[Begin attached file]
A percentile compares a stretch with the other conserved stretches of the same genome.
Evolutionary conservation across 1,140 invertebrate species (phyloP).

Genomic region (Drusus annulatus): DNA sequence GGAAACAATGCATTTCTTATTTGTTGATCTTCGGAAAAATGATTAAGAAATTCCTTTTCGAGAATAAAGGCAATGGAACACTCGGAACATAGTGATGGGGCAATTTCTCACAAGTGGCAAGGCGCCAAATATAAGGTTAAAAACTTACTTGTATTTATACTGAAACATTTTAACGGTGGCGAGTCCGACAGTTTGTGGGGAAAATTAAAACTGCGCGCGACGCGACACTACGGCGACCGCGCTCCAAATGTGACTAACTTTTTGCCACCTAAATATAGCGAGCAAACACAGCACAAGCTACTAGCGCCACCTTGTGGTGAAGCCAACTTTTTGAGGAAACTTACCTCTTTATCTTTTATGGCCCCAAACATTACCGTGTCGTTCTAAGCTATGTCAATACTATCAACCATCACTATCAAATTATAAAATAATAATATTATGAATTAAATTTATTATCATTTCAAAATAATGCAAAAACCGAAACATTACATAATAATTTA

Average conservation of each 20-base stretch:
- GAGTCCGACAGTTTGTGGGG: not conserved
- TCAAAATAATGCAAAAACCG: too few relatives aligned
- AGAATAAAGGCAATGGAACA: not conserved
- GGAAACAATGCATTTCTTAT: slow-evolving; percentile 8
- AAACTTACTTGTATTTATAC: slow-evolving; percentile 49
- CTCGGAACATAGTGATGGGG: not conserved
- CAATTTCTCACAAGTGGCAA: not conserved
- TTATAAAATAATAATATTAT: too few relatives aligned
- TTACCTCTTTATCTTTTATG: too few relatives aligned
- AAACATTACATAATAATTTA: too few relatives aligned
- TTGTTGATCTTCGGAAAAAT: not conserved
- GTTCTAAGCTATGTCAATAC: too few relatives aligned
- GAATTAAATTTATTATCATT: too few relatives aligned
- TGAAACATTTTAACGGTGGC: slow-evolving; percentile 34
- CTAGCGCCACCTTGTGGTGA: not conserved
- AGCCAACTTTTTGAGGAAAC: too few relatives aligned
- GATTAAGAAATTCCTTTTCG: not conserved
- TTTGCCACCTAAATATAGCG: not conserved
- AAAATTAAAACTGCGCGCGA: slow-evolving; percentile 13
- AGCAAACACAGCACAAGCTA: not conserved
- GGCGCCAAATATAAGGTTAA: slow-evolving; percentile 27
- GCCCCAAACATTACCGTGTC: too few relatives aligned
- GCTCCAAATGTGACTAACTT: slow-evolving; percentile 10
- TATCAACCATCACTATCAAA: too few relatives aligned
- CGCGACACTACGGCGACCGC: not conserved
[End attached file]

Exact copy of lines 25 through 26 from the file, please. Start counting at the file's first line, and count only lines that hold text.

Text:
- GGCGCCAAATATAAGGTTAA: slow-evolving; percentile 27
- GCCCCAAACATTACCGTGTC: too few relatives aligned